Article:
Authors, Book List, Book Reviews, Books, Fiction

Top Fiction Books I Read in 2016

Once again, I am offering you a number of books I enjoyed reading last year in a broader sense of a genre: Fiction.

Stoner by John Williams

A fascinating, fast, elegant read. William Stoner and we all have something in common.

Read Full Review

Continue reading “Top Fiction Books I Read in 2016”

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Books to Read on Vincent van Gogh

What would life be if we had no courage to attempt anything? If you hear a voice within saying ‘You are not a painter’ then by all means paint – and that voice will be silenced.
― Vincent van Gogh

His letters provide both a unique self-portrait and a vivid picture of the contemporary cultural scene. Van Gogh emerges as a complex but captivating personality, struggling with utter integrity to fulfil his artistic destiny. It’s a must read book on Van Gogh. See My Book Review

Continue reading “Books to Read on Vincent van Gogh”

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Authors I have read

Earlier today, just hovering on ‘My Books’ section on Goodreads I found an astonishing stats page that tells you about the authors you have most read, ranking according to the amount of books read of each author. It helps to recall a lot of involuntary memories of when I read those authors, and how I felt about their work. This stats does not show those authors for whom I have read only one book.

Thus, I conclude a list of some those writers and the number of books written by each I have managed to read, and a recommendation from my part, in that order.

Ian Rankin- 16 books I have read


Set In Darkness introduced me to the world of well-written Crime Fiction and John Rebus.

Arthur Conan Doyle- 16 books


I have read every book on Sherlock Holmes written by the creator of this world’s famous detective. He’s mesmerising, and mysterious in his own ways.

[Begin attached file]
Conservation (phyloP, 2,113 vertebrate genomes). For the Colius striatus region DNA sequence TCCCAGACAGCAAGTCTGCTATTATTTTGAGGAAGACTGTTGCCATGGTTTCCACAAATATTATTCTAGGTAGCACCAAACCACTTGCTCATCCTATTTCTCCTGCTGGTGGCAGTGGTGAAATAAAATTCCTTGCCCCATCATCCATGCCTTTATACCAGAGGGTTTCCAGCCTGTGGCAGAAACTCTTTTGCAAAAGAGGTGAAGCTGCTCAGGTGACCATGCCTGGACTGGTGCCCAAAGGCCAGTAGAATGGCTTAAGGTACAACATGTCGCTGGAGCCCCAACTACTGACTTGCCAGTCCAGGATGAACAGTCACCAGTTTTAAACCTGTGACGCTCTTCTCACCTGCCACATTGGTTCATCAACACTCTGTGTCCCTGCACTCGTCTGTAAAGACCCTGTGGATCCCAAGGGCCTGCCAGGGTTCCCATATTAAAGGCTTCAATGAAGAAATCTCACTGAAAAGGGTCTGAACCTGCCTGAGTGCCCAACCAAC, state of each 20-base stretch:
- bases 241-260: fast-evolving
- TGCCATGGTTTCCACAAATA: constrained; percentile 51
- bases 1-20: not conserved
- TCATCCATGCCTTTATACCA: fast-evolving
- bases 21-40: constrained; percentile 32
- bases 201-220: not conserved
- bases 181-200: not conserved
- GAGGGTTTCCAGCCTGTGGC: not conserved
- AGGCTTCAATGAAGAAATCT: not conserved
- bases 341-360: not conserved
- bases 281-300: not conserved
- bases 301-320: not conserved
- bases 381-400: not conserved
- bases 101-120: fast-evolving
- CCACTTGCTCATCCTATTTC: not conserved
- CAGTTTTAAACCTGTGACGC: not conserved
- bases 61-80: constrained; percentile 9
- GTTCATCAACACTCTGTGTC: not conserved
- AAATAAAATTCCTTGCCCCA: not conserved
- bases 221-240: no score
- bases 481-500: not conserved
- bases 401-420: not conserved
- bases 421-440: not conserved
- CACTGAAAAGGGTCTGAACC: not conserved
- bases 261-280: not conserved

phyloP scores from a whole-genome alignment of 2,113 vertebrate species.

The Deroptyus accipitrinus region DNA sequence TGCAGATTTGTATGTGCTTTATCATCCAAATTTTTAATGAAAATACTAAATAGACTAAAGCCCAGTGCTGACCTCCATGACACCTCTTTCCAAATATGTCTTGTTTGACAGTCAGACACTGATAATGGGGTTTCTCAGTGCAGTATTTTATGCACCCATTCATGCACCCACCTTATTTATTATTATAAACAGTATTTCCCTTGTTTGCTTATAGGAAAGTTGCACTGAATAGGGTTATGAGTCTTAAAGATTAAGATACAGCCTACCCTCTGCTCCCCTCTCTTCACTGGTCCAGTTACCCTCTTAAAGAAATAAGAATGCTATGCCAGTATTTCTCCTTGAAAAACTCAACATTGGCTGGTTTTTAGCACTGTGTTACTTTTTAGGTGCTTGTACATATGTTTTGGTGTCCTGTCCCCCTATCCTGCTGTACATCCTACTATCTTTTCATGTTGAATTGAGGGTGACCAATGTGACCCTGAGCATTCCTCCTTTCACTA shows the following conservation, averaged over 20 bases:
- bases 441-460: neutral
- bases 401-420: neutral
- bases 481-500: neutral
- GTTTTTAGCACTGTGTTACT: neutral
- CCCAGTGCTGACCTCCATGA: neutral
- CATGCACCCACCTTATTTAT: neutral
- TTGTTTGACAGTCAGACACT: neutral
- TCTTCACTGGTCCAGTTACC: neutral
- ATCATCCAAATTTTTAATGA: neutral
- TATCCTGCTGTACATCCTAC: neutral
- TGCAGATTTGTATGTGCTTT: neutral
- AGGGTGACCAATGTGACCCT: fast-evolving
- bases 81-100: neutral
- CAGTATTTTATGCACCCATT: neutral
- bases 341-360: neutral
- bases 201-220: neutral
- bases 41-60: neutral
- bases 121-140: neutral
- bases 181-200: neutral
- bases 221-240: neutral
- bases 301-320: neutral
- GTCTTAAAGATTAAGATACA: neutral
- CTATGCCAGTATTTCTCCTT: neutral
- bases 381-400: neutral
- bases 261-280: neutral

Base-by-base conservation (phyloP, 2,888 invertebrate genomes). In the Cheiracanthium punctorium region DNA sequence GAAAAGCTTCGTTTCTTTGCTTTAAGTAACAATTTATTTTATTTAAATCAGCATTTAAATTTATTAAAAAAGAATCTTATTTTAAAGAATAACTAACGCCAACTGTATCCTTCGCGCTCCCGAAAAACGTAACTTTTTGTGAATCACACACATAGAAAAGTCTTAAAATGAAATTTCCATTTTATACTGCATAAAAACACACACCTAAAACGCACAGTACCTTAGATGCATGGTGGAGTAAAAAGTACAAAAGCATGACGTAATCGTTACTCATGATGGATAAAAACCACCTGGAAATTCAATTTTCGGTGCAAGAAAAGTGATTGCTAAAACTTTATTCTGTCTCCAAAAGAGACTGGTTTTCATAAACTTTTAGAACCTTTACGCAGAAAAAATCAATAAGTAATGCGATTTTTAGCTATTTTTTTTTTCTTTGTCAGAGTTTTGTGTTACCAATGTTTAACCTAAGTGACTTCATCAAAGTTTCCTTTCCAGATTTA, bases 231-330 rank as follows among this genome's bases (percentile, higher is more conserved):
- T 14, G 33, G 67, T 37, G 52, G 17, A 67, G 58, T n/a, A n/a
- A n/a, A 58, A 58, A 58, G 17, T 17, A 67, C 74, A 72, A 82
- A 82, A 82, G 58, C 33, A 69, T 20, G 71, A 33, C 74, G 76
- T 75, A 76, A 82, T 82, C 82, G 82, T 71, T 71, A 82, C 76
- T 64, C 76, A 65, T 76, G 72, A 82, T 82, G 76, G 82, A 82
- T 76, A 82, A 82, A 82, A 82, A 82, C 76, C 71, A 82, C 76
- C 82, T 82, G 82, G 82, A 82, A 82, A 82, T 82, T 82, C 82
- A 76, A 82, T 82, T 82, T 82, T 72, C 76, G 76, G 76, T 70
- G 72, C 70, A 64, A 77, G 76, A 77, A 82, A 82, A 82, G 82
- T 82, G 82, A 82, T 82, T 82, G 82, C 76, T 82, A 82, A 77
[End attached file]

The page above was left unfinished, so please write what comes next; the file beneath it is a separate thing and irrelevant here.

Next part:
William Shakespeare- 15 plays


William Shakespeare, ladies and gentlemen. Continue reading “Authors I have read”

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Ten Books I read in 2014

2014, has been a sublime reading year for me. Not only I conquered my target of reading a hundred books (as currently, I am sixty four books ahead of my schedule and few hours are still left), I have read a variety of books. Fiction, non-fiction, many kind of sub-genres. I am happy to meet Diversity this way.

Hereby, I conclude a list of ten books that I am recommending to you.

Let’s start with a classic. Frankenstein by Mary Shelley, a great piece of Gothic Fiction, well written novel which will give to rise to a whiff of compound thoughts when you are done with it. This book is a great example of how society has not changed much in the past two centuries in terms of greed for power, immortality, and innovation.

Steve Jobs by Walter Isaacson. Exquisitely written, complete, this biography of the iconic computer genius is a textbook study of the rise and fall and rise of Apple and the brutal clashes that destroyed friendships and careers, and of course, Steve Jobs. Continue reading “Ten Books I read in 2014”

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Ten Poetry Books to Read LIST


Poetry is an essential part of human life. It’s a combination words in rhythm and we can find rhythm in almost anything we want. These rhythmic descriptions are written in form of poetry. The way a poem soothes human mind, nothing can. Thus, list some poetry books that reflect my personal taste.

The Rime of Ancient Mariner by Samuel T. Coleridge

A lyrical ballad, and one of the longest major poem in English. It relates the events experienced by a mariner who has returned from a long sea voyage. Coleridge  uses narrative techniques such as personification and repetition to create either a sense of danger, of the supernatural or of serenity, depending on the mood of each of the different parts of the poem.

Twenty Love Poems and a Song of Despair by Pablo Neruda

More than eighty years after its publication, Twenty Love Poems and a Song of Despair stands as an essential collection that continues to inspire lovers and poets around the world. Continue reading “Ten Poetry Books to Read LIST”

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The Nineties, I’d like to call it my time for I was born in the early nineties. Without any knowledge of what books are, I am sure I wouldn’t have thought at that time on turning into as a voracious reader in next twenty years. Still, I like to call myself the kid from the nineties who love books.

Here are some great titles published during the decade:

Jurassic Park by Michael Crichton, 1990